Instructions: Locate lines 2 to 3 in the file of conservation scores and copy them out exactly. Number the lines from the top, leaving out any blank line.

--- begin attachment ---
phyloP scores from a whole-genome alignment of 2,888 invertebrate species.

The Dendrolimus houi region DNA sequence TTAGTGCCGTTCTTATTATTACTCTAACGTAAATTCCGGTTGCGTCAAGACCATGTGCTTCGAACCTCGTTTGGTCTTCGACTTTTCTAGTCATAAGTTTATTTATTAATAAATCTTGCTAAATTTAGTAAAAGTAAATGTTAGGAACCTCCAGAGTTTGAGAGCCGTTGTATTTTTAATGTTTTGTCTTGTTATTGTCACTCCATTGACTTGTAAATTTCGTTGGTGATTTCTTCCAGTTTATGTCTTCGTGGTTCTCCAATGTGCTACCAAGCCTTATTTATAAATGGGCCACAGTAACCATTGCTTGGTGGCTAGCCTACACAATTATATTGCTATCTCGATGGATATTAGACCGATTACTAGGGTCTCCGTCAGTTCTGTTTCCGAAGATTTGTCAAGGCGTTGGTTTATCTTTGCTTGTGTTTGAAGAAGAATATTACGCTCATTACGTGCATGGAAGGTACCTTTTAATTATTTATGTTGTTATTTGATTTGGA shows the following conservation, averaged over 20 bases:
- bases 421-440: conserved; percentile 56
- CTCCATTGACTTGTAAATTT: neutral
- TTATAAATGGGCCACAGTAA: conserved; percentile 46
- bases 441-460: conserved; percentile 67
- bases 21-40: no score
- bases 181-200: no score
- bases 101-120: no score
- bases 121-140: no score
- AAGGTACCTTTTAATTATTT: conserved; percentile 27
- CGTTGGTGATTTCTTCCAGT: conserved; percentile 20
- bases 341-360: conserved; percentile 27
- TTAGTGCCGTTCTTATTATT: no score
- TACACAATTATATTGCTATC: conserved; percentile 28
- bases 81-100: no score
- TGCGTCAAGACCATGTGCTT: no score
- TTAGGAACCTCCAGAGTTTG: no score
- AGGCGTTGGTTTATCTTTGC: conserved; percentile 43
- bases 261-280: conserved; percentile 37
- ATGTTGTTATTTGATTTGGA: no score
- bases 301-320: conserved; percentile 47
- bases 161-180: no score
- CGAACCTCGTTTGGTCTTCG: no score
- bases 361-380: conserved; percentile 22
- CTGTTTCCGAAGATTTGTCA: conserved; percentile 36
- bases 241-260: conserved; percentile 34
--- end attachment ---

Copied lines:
The Dendrolimus houi region DNA sequence TTAGTGCCGTTCTTATTATTACTCTAACGTAAATTCCGGTTGCGTCAAGACCATGTGCTTCGAACCTCGTTTGGTCTTCGACTTTTCTAGTCATAAGTTTATTTATTAATAAATCTTGCTAAATTTAGTAAAAGTAAATGTTAGGAACCTCCAGAGTTTGAGAGCCGTTGTATTTTTAATGTTTTGTCTTGTTATTGTCACTCCATTGACTTGTAAATTTCGTTGGTGATTTCTTCCAGTTTATGTCTTCGTGGTTCTCCAATGTGCTACCAAGCCTTATTTATAAATGGGCCACAGTAACCATTGCTTGGTGGCTAGCCTACACAATTATATTGCTATCTCGATGGATATTAGACCGATTACTAGGGTCTCCGTCAGTTCTGTTTCCGAAGATTTGTCAAGGCGTTGGTTTATCTTTGCTTGTGTTTGAAGAAGAATATTACGCTCATTACGTGCATGGAAGGTACCTTTTAATTATTTATGTTGTTATTTGATTTGGA shows the following conservation, averaged over 20 bases:
- bases 421-440: conserved; percentile 56